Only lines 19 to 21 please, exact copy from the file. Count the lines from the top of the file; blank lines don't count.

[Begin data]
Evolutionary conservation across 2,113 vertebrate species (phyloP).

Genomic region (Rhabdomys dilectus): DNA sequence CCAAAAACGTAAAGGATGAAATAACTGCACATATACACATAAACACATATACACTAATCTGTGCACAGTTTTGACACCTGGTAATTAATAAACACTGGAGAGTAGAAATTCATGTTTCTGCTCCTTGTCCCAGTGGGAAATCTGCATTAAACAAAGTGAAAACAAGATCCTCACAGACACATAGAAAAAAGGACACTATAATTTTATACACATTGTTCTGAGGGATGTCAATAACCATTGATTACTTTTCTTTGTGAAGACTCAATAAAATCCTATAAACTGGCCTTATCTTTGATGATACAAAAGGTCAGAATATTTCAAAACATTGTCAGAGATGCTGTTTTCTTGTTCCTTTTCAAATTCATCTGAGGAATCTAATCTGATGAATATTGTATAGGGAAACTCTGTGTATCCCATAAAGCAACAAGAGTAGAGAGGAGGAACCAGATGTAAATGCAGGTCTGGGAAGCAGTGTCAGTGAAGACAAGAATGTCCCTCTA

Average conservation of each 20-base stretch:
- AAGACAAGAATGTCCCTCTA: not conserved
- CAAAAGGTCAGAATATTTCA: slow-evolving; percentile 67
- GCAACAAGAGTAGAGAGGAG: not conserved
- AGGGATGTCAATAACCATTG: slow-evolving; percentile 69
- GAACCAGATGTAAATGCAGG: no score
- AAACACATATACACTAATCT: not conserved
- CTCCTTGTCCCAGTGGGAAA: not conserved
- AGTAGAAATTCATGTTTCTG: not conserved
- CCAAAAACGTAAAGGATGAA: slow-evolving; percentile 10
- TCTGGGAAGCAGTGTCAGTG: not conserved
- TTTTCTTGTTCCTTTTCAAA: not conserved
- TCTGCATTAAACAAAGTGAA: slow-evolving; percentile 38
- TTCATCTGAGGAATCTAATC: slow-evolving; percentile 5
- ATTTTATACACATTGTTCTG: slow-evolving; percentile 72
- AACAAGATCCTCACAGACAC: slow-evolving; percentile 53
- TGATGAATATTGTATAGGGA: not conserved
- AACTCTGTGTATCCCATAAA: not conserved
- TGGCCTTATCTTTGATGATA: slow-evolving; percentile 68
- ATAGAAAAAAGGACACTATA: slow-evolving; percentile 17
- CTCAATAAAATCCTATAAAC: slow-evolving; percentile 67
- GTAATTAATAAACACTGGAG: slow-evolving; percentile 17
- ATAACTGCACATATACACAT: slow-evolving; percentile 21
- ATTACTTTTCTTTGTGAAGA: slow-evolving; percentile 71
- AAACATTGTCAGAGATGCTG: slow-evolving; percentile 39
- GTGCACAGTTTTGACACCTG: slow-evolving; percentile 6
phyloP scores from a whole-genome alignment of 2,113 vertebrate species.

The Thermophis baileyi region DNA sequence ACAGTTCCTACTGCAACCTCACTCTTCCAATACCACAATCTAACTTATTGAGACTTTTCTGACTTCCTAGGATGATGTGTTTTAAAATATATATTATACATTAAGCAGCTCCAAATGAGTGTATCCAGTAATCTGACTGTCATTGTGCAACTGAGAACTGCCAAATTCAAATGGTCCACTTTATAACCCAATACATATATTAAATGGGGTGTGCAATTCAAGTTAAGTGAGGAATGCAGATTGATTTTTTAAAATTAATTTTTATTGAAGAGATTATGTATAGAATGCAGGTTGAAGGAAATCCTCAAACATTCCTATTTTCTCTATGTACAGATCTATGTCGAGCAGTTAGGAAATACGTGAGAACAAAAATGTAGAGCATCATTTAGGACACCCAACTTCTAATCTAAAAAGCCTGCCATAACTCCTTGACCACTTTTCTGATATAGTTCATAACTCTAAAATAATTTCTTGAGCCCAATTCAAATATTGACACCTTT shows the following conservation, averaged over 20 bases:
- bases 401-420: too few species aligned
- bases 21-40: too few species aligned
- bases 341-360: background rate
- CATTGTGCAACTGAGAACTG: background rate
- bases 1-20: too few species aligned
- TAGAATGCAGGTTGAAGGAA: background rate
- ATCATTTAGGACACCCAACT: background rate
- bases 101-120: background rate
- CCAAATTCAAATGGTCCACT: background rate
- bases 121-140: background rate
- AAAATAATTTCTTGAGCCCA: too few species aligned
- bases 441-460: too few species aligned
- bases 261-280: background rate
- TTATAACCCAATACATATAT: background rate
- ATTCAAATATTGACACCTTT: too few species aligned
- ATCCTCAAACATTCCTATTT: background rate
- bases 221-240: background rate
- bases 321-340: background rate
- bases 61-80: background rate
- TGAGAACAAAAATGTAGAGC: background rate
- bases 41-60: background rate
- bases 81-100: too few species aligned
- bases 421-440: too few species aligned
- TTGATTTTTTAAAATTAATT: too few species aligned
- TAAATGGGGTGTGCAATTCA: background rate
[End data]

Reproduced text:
- TGATGAATATTGTATAGGGA: not conserved
- AACTCTGTGTATCCCATAAA: not conserved
- TGGCCTTATCTTTGATGATA: slow-evolving; percentile 68